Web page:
Five Energy Stories Worth Reading Today (11/13/12)
Here are five recommended reads for today (11/13/12).
- A new report by the Union of Concerned Scientists, “Ripe for Retirement: The Case for Closing America’s Costliest Coal Plants,” finds: “as many as 353 coal generators, located in 31 states, may no longer be economically viable after they are upgraded with modern pollution controls. The power these generators produce would cost more than electricity produced by natural gas power plants and, in many cases, wind power.”
- According to the newly-released World Energy Outlook 2012, fossil fuels globally are “supported by subsidies that amounted to $523 billion in 2011, up almost 30% on 2010 and six times more than subsidies to renewables.”
- Boston Globe columnist Farah Stockman writes, “For all the millions of Google hits that ‘fracking’ brings up, remarkably little research has been done on what its risks actually are and whether they can be mitigated.”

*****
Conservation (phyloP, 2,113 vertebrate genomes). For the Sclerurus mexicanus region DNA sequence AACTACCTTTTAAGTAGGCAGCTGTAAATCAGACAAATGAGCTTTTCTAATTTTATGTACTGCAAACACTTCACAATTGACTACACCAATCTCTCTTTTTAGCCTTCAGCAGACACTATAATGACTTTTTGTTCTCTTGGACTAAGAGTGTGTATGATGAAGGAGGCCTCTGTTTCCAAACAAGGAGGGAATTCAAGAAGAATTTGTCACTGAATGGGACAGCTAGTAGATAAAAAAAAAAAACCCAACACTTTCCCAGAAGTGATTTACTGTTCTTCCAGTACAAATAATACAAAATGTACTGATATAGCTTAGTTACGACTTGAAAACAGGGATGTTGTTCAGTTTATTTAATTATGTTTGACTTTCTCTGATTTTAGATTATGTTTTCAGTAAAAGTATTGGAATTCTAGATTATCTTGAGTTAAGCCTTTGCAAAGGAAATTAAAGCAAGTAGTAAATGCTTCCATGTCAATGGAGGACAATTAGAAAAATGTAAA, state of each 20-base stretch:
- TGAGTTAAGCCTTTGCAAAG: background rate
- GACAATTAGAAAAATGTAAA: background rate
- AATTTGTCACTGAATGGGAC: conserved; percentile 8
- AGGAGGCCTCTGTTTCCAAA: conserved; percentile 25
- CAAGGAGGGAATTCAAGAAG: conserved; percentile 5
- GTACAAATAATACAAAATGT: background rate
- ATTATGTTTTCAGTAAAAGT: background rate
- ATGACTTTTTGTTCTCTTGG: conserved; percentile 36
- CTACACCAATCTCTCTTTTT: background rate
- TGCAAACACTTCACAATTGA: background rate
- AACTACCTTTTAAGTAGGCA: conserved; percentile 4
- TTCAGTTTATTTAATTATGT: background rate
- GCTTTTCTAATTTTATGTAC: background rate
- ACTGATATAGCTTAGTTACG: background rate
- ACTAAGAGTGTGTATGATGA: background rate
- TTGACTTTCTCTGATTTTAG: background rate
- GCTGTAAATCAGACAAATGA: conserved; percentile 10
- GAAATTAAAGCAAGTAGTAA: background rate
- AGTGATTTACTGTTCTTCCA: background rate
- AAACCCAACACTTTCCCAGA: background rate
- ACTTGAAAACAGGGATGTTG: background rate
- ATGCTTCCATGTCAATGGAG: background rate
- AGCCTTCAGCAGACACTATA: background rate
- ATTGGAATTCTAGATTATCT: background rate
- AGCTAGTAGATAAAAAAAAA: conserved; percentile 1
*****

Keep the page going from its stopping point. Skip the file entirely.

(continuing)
- Renewable Energy World reports, “Wind farms, solar parks and hydroelectric dams are forecast to become the second biggest power generator in 2015 and rise to almost a third of all generation in 2035, a level approaching that of coal, the Paris-based agency that advises 28 nations on energy policy said today in its annual outlook.”
- According to The Hill, “House Speaker John Boehner (R-Ohio) won’t rule out targeting oil-industry deductions in a broad deal to avoid the higher income tax rates and deep automatic spending cuts set to take effect in 2013.”
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